According to the article, "The Caninie Gladiator," the bulldog is the result of mankind's desire to shape an animal about a specific purpose. The short muzzle and wide lower jaw were needed for the dog to clamp itself to the bull's nose. The dog's nose had to be upturned so that the dog could still breathe while clinging to the bull. Below is a picture of the skull of an English bulldog, demonstrating the protruding jaw.

skull of an English bulldog

The article says the shoulders of the bulldog are placed on the outside of the body, allowing the dog to crouch low to the ground shielding the dog from the bull's horns when it charges. As the bull passes by, the head and upper body are very well developed, so that the dog is able to spring to the bull's ears or throat. Once the dog has latched on, the lower body of the bulldog are not as well developed as the upper body, allowing the dog to be shaken violently without suffering any spinal injuries. Should the bulldog be successful in latching onto the nose of the bull, the dog's rib cage is well developed and padded, so when the bull throws the dog around and brings it down to the ground it can take the blow. The legs are short and sturdy, allowing the dog to easily spring to its feet and avoid the hooves of the bull.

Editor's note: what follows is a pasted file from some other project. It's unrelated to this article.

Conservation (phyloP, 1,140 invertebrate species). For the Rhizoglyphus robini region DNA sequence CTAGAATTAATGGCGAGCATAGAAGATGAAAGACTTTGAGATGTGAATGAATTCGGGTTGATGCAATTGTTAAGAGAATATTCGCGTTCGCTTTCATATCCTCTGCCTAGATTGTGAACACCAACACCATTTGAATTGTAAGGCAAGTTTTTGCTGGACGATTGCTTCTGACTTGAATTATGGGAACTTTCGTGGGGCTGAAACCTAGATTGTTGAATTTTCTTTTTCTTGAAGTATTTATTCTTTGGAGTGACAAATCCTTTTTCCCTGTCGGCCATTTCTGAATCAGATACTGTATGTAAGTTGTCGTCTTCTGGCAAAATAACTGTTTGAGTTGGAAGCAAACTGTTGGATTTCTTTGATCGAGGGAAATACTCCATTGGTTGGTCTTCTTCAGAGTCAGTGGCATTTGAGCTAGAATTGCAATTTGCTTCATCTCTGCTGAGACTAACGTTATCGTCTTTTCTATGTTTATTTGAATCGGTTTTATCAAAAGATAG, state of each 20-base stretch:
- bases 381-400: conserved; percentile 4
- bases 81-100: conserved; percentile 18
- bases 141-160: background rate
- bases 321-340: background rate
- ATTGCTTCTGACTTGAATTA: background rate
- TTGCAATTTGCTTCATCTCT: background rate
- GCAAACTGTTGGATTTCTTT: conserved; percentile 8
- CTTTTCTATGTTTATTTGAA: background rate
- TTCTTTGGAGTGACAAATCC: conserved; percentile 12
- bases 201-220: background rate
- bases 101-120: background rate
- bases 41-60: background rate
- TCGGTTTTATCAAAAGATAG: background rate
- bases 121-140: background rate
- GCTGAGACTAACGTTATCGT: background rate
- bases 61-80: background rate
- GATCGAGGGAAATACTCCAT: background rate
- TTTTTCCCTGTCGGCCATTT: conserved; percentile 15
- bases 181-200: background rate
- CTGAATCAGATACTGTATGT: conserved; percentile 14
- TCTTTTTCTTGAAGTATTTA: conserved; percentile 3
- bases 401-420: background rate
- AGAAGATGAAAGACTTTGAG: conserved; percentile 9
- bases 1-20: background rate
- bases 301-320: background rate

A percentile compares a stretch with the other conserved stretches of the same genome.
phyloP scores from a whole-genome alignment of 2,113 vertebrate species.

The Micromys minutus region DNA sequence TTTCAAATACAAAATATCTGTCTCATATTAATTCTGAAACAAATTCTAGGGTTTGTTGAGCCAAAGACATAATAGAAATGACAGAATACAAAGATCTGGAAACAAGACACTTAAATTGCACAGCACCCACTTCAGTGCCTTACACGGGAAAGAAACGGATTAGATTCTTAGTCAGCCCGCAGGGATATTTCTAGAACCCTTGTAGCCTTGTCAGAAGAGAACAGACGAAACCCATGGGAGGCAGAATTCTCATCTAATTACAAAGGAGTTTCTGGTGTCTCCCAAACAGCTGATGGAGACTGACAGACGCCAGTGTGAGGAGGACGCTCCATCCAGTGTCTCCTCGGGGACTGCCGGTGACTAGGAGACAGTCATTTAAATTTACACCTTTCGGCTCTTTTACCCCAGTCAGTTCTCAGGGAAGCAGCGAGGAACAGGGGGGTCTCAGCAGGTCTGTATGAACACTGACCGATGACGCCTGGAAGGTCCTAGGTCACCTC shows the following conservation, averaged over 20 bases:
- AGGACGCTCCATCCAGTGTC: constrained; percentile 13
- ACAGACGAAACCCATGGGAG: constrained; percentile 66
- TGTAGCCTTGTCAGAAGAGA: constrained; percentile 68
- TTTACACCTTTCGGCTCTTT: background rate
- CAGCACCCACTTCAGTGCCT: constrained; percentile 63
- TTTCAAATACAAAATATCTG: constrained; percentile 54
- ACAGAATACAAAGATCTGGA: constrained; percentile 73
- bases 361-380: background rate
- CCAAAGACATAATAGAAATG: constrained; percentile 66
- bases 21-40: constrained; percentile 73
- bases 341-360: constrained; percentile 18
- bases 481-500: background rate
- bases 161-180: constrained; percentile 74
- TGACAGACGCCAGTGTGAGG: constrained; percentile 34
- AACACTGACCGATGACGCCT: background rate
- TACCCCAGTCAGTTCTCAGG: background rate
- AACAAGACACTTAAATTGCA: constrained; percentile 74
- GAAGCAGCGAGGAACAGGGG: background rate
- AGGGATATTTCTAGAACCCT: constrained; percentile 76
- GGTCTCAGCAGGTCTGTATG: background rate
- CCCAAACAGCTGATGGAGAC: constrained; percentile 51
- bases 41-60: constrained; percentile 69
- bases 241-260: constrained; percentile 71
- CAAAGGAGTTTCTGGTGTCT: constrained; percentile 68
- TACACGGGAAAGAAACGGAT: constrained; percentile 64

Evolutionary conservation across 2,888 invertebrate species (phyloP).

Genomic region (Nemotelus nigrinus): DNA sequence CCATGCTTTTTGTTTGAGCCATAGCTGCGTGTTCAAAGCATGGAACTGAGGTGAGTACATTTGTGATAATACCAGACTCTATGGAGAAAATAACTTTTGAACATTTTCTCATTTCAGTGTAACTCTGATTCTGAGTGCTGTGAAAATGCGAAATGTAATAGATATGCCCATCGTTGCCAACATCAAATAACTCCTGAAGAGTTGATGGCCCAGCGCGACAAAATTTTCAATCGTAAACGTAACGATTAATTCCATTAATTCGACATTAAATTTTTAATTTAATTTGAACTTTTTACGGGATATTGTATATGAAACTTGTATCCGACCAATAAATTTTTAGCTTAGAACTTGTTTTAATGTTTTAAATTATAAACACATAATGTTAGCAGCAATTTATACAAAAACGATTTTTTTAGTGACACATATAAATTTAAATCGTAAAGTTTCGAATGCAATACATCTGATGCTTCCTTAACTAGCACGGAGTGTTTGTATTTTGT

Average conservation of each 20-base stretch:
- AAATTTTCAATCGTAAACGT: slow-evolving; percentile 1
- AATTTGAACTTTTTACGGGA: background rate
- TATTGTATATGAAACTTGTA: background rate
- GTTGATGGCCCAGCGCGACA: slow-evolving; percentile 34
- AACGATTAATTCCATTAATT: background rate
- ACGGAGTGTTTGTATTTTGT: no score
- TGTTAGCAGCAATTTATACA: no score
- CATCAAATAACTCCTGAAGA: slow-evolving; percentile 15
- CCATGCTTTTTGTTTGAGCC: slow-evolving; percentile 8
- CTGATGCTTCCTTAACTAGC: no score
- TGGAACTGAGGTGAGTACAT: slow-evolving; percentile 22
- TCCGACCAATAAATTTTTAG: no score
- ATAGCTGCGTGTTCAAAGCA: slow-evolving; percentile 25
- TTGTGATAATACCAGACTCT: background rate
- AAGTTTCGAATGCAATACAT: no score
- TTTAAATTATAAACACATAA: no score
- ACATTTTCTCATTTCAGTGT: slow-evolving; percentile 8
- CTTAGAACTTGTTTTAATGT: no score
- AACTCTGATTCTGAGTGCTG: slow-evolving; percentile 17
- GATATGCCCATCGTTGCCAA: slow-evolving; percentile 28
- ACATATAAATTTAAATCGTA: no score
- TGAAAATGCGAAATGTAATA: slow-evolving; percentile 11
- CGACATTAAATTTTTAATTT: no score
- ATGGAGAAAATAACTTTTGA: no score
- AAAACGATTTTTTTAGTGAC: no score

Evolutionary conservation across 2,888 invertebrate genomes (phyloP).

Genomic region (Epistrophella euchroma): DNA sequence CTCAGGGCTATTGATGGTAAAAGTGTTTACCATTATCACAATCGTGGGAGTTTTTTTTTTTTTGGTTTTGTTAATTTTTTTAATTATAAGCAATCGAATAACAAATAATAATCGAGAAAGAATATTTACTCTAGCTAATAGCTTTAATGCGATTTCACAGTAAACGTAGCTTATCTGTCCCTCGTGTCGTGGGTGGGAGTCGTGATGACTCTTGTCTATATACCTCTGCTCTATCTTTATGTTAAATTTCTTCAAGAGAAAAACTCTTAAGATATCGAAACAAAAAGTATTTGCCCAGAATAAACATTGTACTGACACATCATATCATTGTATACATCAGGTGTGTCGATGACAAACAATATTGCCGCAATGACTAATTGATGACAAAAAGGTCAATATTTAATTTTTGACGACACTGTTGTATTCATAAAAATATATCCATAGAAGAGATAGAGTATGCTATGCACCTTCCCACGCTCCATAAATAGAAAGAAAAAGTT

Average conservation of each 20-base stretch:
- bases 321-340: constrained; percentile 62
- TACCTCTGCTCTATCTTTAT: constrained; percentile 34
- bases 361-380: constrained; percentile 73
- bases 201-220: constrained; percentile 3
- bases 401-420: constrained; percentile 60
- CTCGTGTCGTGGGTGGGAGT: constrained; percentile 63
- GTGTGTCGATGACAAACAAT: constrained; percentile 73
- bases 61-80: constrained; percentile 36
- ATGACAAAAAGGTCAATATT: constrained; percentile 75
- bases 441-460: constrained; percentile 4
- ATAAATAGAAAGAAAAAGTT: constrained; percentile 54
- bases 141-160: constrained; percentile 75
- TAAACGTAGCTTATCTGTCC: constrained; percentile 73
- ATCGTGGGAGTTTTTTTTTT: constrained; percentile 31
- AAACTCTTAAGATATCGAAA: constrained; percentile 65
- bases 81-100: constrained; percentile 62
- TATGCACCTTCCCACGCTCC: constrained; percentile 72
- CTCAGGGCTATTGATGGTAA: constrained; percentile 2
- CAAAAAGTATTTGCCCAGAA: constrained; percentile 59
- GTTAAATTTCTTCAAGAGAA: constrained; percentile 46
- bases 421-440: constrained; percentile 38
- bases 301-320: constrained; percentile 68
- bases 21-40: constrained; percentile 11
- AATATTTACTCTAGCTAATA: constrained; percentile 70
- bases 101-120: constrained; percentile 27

According to the American Kennel Club, when animal baiting contests were outlawed in England in 1835, the last of the working bulldogs in England were crossed with pug dogs to create a stocky, docile, family pet, known today as the English bulldog. The breed was first registered by the AKC in 1934 in the non-sporting group, and today is a popular show dog throughout the world.

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Traci Coates 2007

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